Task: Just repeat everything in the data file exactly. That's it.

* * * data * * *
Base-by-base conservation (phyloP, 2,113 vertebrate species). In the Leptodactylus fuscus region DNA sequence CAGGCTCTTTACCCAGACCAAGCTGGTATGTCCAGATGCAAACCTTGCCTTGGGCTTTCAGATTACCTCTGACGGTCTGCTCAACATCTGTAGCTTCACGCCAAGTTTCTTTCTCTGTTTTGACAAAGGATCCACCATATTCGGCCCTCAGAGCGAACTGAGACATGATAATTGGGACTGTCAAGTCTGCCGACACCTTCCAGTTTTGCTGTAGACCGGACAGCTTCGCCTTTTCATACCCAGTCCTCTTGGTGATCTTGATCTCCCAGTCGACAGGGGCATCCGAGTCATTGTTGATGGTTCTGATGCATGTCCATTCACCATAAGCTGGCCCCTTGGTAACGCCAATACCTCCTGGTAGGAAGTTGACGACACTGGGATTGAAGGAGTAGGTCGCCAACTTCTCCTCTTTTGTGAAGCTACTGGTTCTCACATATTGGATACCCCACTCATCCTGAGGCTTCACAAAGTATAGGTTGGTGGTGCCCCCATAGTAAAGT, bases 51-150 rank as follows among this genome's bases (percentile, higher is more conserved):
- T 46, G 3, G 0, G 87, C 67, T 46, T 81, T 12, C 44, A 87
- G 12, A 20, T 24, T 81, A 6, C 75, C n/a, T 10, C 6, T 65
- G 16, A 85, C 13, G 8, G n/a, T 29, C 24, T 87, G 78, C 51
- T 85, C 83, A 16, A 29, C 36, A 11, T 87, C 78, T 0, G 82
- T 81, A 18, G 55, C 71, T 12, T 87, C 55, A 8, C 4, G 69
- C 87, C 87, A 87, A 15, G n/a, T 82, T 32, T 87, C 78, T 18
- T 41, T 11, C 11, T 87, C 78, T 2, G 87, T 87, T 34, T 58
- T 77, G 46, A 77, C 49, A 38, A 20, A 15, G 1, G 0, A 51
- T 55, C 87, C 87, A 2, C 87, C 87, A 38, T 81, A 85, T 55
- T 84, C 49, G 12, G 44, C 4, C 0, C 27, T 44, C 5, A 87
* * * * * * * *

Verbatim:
Base-by-base conservation (phyloP, 2,113 vertebrate species). In the Leptodactylus fuscus region DNA sequence CAGGCTCTTTACCCAGACCAAGCTGGTATGTCCAGATGCAAACCTTGCCTTGGGCTTTCAGATTACCTCTGACGGTCTGCTCAACATCTGTAGCTTCACGCCAAGTTTCTTTCTCTGTTTTGACAAAGGATCCACCATATTCGGCCCTCAGAGCGAACTGAGACATGATAATTGGGACTGTCAAGTCTGCCGACACCTTCCAGTTTTGCTGTAGACCGGACAGCTTCGCCTTTTCATACCCAGTCCTCTTGGTGATCTTGATCTCCCAGTCGACAGGGGCATCCGAGTCATTGTTGATGGTTCTGATGCATGTCCATTCACCATAAGCTGGCCCCTTGGTAACGCCAATACCTCCTGGTAGGAAGTTGACGACACTGGGATTGAAGGAGTAGGTCGCCAACTTCTCCTCTTTTGTGAAGCTACTGGTTCTCACATATTGGATACCCCACTCATCCTGAGGCTTCACAAAGTATAGGTTGGTGGTGCCCCCATAGTAAAGT, bases 51-150 rank as follows among this genome's bases (percentile, higher is more conserved):
- T 46, G 3, G 0, G 87, C 67, T 46, T 81, T 12, C 44, A 87
- G 12, A 20, T 24, T 81, A 6, C 75, C n/a, T 10, C 6, T 65
- G 16, A 85, C 13, G 8, G n/a, T 29, C 24, T 87, G 78, C 51
- T 85, C 83, A 16, A 29, C 36, A 11, T 87, C 78, T 0, G 82
- T 81, A 18, G 55, C 71, T 12, T 87, C 55, A 8, C 4, G 69
- C 87, C 87, A 87, A 15, G n/a, T 82, T 32, T 87, C 78, T 18
- T 41, T 11, C 11, T 87, C 78, T 2, G 87, T 87, T 34, T 58
- T 77, G 46, A 77, C 49, A 38, A 20, A 15, G 1, G 0, A 51
- T 55, C 87, C 87, A 2, C 87, C 87, A 38, T 81, A 85, T 55
- T 84, C 49, G 12, G 44, C 4, C 0, C 27, T 44, C 5, A 87